If someone treats you poorly on a good day, imagine how they are going to treat you when things get difficult.
We can tell a lot about a person by how they treat us when we are at our best. If we are excited about something, celebrating an accomplishment, or simply just having a great day, the people who truly care about us and support us should rejoice along with us. They should enjoy seeing us happy or successful. They should celebrate our wins with us, even if quietly, or simply with a nod, a fist bump, or a smile.
There are others who are dismissive of our successes, taking our best moments as an opportunity to put us down, to scoff, or to criticize us. Obviously, constructive criticism from friends is part of friendship and one of the main roles of friendship is to help us to see ourselves objectively and to keep our feet on the ground. This is part of having our backs. Keeping us in check, however, should never involve putting us down when we are truly doing well, when we are living well and reaping the benefits of that.
How the people closest to us feel about us, talk about us, and treat us when we are on top of the world tells us a lot about how they will behave when we are at our lowest. It will not improve. If they celebrate our wins with us, they will mourn our losses with us. If they mourn our wins, they will celebrate our losses. That is not friendship.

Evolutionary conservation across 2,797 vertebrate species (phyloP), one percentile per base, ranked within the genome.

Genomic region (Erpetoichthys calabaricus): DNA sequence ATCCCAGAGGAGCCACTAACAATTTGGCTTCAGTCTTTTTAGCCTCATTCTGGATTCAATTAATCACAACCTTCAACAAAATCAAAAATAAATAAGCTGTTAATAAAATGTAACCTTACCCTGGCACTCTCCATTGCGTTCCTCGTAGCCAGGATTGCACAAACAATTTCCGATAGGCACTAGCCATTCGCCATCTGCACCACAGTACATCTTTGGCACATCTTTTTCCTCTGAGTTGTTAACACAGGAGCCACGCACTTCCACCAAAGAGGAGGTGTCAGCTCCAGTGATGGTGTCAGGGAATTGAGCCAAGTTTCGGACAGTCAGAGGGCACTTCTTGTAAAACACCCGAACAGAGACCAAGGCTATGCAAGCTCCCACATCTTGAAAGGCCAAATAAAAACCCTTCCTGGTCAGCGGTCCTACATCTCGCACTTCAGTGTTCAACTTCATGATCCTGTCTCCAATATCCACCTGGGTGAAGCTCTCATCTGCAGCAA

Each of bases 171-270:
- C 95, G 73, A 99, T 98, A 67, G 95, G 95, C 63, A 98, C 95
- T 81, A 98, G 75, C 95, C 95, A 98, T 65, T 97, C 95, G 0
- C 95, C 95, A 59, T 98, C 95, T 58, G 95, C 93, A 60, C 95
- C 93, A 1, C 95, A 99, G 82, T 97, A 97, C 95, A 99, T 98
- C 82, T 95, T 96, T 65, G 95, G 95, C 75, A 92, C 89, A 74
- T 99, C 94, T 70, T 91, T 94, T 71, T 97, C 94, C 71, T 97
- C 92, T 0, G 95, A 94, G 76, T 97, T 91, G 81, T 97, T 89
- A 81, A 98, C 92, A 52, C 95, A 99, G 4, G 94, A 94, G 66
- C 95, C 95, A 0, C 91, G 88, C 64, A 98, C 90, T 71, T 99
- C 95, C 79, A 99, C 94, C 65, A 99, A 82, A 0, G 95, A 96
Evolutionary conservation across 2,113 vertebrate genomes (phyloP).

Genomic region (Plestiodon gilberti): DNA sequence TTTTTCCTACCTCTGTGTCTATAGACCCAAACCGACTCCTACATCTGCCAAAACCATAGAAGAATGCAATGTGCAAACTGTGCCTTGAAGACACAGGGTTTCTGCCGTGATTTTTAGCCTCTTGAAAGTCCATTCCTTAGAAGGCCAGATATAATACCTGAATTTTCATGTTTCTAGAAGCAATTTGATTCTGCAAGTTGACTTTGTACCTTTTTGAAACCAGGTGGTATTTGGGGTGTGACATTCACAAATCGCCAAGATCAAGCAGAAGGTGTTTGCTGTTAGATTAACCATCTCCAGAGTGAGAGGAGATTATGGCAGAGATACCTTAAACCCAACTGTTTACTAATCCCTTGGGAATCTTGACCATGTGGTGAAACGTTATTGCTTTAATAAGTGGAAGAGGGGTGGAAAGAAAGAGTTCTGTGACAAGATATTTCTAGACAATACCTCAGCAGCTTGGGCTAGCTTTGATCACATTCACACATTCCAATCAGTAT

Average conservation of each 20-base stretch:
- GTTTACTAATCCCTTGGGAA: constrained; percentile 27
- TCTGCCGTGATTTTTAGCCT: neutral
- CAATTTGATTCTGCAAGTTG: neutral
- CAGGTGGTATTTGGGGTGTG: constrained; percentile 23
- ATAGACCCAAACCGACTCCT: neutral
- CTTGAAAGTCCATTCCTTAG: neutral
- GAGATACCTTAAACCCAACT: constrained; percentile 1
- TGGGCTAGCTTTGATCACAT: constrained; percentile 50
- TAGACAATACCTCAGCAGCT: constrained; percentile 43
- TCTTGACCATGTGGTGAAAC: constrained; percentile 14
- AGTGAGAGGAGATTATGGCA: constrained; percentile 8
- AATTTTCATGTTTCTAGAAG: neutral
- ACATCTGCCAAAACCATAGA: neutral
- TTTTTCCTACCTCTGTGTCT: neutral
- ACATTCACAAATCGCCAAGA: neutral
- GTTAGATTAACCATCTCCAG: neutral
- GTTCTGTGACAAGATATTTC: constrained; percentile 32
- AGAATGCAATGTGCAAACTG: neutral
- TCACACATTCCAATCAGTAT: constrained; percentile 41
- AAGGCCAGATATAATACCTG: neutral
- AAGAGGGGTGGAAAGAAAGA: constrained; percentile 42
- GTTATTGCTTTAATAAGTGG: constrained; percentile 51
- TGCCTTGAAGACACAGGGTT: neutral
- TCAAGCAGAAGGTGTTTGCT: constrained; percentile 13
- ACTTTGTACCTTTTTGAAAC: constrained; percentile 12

To paraphrase hip hop emcee GZA, your friends will have your back, but you’ve got to watch your front because it’s the haters who front as your friends that you really need to watch out for.
Holistic Budo: As it is in budo, so too it is in life. As it is in life, so too it is in budo.
-Robert Van Valkenburgh is co-founder of Taikyoku Mind & Body, Severna Park’s Holistic Chamber of Commerce, and Kogen Dojo where he teaches Taikyoku Budo and Brazilian Jiu-Jitsu